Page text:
... an amorphous and only vaguely acknowledged sense of anticipation even before I boarded the plane that heightened to a pitch as I got into the car and drove for the first time the route that was to become so pleasurably familiar over the course of the three weeks.
... the sudden attack of nerves that hit as I sat just out of sight in the lane and picked up the phone to check I was in the right place, and the shyness in that very first greeting.
... an almost imperceptible shake in a pair of hands being used to guide me through the house.
... standing in the kitchen on that maiden morning, in sunshine, watching Dave make the bacon sandwiches that were to be our only sustenance that first day.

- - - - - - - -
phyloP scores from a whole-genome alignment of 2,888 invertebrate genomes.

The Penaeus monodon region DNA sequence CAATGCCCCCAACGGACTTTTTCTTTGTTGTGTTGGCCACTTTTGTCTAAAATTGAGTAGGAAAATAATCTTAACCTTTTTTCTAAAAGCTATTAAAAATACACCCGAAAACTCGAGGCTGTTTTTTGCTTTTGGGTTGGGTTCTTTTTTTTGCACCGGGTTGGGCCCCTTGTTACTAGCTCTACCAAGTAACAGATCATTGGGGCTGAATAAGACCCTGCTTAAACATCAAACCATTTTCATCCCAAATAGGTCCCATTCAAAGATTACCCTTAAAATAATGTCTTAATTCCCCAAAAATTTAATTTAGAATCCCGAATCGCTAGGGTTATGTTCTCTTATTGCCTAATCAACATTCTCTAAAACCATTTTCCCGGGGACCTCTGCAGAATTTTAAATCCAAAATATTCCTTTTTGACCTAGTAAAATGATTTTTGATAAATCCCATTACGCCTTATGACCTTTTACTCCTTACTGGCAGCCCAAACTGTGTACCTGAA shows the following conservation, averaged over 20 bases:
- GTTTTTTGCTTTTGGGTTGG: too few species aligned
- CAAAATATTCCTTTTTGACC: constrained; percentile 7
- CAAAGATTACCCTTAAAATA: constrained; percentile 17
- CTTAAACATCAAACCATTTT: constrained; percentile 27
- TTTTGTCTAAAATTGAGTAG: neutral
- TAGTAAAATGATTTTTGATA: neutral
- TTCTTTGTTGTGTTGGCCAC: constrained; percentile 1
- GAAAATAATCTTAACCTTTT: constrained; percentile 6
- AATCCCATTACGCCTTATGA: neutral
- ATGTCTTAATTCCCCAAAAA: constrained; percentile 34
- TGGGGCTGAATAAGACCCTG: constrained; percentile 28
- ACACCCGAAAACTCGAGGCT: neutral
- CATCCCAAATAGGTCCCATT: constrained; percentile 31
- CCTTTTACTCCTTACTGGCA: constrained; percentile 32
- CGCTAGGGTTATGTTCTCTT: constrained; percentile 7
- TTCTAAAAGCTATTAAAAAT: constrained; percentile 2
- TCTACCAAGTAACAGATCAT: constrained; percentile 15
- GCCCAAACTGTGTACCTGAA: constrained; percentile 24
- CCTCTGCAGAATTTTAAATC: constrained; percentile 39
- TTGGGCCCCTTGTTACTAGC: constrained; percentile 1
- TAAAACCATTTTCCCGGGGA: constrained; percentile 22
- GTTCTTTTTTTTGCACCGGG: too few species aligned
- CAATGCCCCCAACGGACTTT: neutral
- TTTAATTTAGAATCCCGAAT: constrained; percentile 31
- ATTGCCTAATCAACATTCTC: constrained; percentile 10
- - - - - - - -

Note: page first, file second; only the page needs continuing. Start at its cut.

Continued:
... hesitancy in conversation and covert glances, and the growing ease as our dialogue extended.
... walking across wintry fields, toes tingling, cheeks flushed, gazing out towards a line of skeletal trees silhouetted against a brooding skyline, talking, listening and slipping very naturally into and out of companionable silence.
... and then the snug: hiding away in the depths of a joyously unspoiled rural pub and feeling a delicious languor steal over me as the warmth of the wine radiated through my arms and hands, down to my legs and feet, and the space narrowed between us.
... and, of course, those first tiny, tentative kisses... it's not that we have hope - we shelter it.
"In reality we are always between two times: that of the body and that of consciousness."
Cassandra Wilson on the radio:
I just want to see you
when the sun goes down.
It's as simple as that
I want to see you when the sun goes down
no more than that.